BY RYAN CLARK
MAY 29, 2007
When Lisa Shaffer was an 8-year-old girl growing up just outside Crittenden, she’d listen to the radio station and wonder what it’d be like to get interviewed or to sing a country song for the audience.
Twenty years later, she’s going to find out.
Shaffer, who went on to graduate with a business degree from Northern Kentucky University and make a name for herself in Nashville as a songwriter, will be a guest on Cincinnati’s WUBE-105 “Wake Up!” morning show at 7:30 a.m. today, to premiere her debut single, “Just One,” a song that “tackles the consequences of drunk driving,” according to her label.
But this is just the beginning for Shaffer. Her label, Disney’s Lyric Street Records, has already earmarked four or five of her songs as possible singles, Shaffer says. Her album is to be released in the fall.
“She’s going to do really well,” says Bill Whyte, host of WUBE-105 “Wake Up!” and a country music songwriter for decades. “She’s a terrific songwriter and her voice is a wonderful, traditional bluegrass voice.”
Shaffer’s taking it all in stride.
“This is all just a big dream come true,” she says while driving through Nashville on a Friday afternoon.
Then, for a moment, the 27-year-old decides to pull over and assess her career.
Question: Has music always been something you’ve been interested in?
Answer: Absolutely. No question. Music has always been something I loved. I remember being a little girl and listening to the radio and wondering how music was made. I wondered how all those voices made up that one song. Can you imagine a little girl wondering that? But I was singing since I could talk. And I was always writing songs. I remember sitting on a swing set, swinging, and coming up with words for a song.
Q: Who were you’re influences?
A: Patty Loveless. Alan Jackson. Dolly Parton. Ricky Skaggs. Those are the ones that really stand out.
Q: Those are true country voices, ones that remind you of real country music, not pop. Is that what you want to do?
A: Amen to that! But I just want to do what I do. If a song ends up crossing over into pop, that’s great. But this album will have a lot of influences. There’s an introspective song with strings that I co-wrote with Richard Leigh, who wrote “Don’t It Make My Brown Eyes Blue.” There’s another song that I would say is a power ballad. I co-wrote all but one of the songs on the album, which is important to me. But as a sound, the album is really indefinable.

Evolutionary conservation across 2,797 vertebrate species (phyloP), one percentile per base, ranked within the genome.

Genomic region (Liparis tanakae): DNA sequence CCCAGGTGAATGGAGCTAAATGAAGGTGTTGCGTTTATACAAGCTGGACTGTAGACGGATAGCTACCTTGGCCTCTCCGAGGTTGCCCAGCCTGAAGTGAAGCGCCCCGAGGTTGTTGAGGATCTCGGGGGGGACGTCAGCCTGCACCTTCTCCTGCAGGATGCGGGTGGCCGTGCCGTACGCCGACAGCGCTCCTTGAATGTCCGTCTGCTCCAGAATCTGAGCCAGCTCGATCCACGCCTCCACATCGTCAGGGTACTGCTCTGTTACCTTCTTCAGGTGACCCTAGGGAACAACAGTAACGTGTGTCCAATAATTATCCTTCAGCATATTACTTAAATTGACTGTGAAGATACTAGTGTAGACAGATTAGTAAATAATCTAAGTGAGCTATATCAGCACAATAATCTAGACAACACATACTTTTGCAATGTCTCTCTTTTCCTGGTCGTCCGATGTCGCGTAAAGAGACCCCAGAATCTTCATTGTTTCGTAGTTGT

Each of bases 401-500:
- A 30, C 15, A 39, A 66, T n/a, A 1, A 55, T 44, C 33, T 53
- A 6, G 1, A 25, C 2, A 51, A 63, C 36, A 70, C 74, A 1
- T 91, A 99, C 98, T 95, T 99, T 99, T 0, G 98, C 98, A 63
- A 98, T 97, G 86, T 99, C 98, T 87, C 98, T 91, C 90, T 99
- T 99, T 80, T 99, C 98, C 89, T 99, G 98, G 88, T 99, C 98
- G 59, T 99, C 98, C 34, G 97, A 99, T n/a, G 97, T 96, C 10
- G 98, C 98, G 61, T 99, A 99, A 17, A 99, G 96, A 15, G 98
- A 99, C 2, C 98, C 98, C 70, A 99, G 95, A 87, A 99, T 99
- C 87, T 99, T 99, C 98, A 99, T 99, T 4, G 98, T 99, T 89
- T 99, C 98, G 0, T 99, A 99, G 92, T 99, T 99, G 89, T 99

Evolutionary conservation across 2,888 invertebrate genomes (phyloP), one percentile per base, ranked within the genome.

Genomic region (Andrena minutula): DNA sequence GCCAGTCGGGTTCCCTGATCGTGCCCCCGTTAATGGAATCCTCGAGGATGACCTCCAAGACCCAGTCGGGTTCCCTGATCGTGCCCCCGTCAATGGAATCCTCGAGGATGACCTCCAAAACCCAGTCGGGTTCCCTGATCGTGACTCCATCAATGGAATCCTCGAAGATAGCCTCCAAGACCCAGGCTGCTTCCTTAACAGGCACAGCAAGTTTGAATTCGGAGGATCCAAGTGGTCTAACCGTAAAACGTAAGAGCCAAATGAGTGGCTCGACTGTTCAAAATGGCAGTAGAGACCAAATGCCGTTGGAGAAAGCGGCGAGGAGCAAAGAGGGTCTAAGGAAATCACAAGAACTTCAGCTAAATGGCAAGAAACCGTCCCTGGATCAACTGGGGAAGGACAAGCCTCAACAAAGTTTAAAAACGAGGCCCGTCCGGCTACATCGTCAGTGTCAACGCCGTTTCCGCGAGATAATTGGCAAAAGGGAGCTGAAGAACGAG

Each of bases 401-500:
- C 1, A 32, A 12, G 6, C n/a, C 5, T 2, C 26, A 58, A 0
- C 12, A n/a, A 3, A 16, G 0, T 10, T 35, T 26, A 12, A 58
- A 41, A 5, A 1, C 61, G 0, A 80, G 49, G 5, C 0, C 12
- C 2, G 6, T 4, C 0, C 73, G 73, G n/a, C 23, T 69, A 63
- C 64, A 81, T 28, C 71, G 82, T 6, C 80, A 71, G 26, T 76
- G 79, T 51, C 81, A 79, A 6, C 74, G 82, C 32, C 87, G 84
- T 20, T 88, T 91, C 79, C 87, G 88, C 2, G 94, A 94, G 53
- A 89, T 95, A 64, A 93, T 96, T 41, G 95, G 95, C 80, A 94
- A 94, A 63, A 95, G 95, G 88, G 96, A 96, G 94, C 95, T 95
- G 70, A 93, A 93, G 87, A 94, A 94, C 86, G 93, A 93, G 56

Q: When you graduated college, you were in a band. But the band broke up and you moved to Nashville. How did you make it in Nashville?
A: Networking. I would go to bars and sing. Everybody is a writer in Nashville, so I would meet people and start writing with them. Eventually that led to studio sessions, where I would work as a singer on demo tapes. That led to me singing and writing and recording my own demos, which got me a record deal. I’ve been working on this record for about two years.
Q: Your first single is called “Just One.” It’s not a happy song, is it? You talk about a child in an accident with a drunk driver.
A: It’s not a happy song, no. But it’s an impactful song.
Q: Your voice comes across a bit like Alison Krauss in the song. Have you gotten that comparison before?
A: Thanks so much! I really admire her – and Alison is someone who didn’t really try to cross over musically, did she? It just happened for her. But yes, I have gotten that comparison before. But on other tracks on the album, I sound different, more honky-tonk. Maybe like a younger Alison, or one with a rougher edge. Like Patty Loveless.
Q: So many times in music now we see artists singing songs they did not participate in writing. Does it mean more to you to write your own songs?
A: Yes, it does. I’m not the best musician in the world, but I can play acoustic guitar, and I write to my guitar. I think it’s important for singers to be well-rounded, because when you write, you can express your feelings. The things I write about, they happened to me, or to someone in my family, or to someone I know. They come from an honest place.
Q: Tell me about your family – and about your guitar.
A: I have four sisters. And my mom and dad still live in Crittenden, Ky. They’ll be listening to the radio when I’m on. … My grandpa gave me a small body L-G1 Gibson guitar when I was 8 and I still play it on stage. He said it was his favorite guitar, and he even named it Sally Gibson.
Q: Are you ready for the fame this record could bring you?
A: Oh yes. My label has done a good job of preparing me. We’ve been working on this for a long time. I think I’m ready. This is just a really, really happy time now. I’m ready to go and do it!